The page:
According to Chandradeep Singh, an analyst at Market Decipher, a market research and consultancy firm, last year, the pet care market in India was estimated to be around $9 million. At a compound annual growth rate of roughly 19%, it’s expected to grow to $25 million by 2032.

Tahir sits with his cat, Snowbear on Jan. 12, 2022. in Kashmir, India. (Photo by Amir Bin Rafi)

That increase “is on account of rising nuclear families, double-income households, changes in lifestyle, urbanization, and increasing pet ownership,” Singh said. “A number of people during the lockdown filled their emptiness by adopting a pet.”

A Local Business Boom 

Business owners and entrepreneurs in Missouri are also responding to consumer needs.

Jessica and Kyle Schlosser, owners of Lizzi & Rocco’s Natural Pet Market in Columbia, opened their business in 2009. Since then, it’s grown to two locations offering pet food and supplies, plus dog training and grooming services.

Over the course of the pandemic, Jessica Schlosser noticed a huge increase in pet ownership. Retail sales and eventually demand for grooming and training services increased significantly. “We are stronger than we were before – by a long shot,” she said.

A Zigly store is full of merchandise at the Bangalore Experience Center in Bangalore, India. (Courtesy Photo)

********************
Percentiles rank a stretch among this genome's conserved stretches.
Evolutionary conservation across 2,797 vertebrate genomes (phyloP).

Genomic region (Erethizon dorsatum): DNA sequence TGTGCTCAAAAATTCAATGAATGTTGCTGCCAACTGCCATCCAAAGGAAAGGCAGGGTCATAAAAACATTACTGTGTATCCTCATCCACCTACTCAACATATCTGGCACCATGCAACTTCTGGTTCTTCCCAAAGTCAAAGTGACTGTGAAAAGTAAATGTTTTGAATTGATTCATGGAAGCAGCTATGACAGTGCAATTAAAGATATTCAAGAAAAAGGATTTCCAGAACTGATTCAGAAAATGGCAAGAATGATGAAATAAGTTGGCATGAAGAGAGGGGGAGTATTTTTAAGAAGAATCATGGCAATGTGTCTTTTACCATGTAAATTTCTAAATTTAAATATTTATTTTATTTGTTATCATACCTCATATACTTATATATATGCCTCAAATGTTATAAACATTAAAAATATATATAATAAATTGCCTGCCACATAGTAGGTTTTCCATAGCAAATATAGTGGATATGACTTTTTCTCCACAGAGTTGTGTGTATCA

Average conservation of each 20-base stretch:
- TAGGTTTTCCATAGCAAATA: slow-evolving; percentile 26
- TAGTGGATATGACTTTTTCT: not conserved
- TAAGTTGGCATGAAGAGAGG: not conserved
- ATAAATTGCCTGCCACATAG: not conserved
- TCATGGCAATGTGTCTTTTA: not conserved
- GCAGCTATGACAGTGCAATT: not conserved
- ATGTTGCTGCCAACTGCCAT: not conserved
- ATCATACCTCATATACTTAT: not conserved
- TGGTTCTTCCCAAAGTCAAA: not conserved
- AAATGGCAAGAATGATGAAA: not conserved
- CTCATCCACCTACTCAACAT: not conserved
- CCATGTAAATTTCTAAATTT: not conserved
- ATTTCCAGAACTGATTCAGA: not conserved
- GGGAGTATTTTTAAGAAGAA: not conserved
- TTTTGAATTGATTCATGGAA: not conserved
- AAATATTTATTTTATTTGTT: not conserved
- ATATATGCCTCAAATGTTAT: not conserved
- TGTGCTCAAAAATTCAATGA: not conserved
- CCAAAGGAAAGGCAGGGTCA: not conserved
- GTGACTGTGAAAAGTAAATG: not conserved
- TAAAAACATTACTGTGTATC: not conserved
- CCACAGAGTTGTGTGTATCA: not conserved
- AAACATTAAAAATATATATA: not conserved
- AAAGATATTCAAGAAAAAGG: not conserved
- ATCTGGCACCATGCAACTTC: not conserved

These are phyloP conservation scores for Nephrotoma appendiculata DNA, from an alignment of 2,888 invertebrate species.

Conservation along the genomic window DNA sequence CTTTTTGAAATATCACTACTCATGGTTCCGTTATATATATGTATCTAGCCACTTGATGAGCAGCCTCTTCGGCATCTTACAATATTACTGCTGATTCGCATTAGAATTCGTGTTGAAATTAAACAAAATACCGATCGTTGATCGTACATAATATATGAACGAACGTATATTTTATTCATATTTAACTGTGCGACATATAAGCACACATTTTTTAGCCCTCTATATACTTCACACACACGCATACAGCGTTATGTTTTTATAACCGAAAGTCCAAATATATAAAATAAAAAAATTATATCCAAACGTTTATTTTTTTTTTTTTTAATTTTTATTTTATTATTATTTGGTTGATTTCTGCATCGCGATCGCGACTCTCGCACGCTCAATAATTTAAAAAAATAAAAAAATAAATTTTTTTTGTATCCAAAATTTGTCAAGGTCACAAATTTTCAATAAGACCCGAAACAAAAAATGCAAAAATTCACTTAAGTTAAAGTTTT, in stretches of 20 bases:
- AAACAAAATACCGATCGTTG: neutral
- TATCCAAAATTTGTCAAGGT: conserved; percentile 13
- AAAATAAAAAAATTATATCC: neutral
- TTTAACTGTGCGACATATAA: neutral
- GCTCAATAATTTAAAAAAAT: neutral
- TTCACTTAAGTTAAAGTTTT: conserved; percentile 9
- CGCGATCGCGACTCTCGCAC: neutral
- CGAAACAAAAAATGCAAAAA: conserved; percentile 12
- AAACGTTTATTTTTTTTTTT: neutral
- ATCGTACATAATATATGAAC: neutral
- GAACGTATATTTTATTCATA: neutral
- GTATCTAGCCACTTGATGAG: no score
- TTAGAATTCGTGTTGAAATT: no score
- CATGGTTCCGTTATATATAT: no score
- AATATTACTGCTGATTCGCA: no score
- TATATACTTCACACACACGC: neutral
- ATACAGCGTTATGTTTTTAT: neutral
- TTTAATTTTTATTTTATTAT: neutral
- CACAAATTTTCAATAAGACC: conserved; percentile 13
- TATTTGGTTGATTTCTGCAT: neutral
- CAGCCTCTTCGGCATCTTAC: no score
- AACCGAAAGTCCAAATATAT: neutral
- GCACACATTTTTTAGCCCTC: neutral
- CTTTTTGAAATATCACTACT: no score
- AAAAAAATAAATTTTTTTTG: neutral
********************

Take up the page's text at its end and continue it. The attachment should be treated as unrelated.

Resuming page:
Schlosser said spending so much time at home during COVID – especially during lockdowns –  helped people understand their pets on a deeper level and develop stronger relationships with them. And the depth of that human-pet bond persisted even as people resumed more traditional schedules, she said.

This shift in relationship has translated into changes in consumer purchasing, such as buying more “enrichment” toys like puzzles and more engaging and interactive toys. “People are realizing that animals can get bored too,” said Schlosser. 

They can also get anxious. Sales of products like LickiMats, which help reduce anxiety in dogs, “have taken off,” said Schlosser. So have sales for stress-relief and CBD products.

COVID gave rise to another challenge for pet owners: behavior issues in dogs lacking proper training and socialization during the pandemic. Schlosser has a name for these dogs: “COVID puppies.”

Suhaar holds a pair of Australian budgies on Jan. 17, 2022, in Kashmir, India. (Photo by Amir Bin Rafi)

“Our dog training went from, in essence, nothing in March of 2020 … to now our trainer is jam packed.” Lizzi & Rocco’s plans to hire a second trainer to accommodate the demand.

Demand for grooming services at Lizzi and Rocco’s has also shot up. Since 2020, they went from two groomers to five. After they build out a new space, they’ll have six groomers.

Another Columbia entrepreneur, Rebecca Welly, was inspired to start a different pet-related business during the pandemic: Dog Wild, an indoor/outdoor dog park where dogs can run around freely, and pet owners aren’t limited by the size of their home or yard or fluctuations in the weather.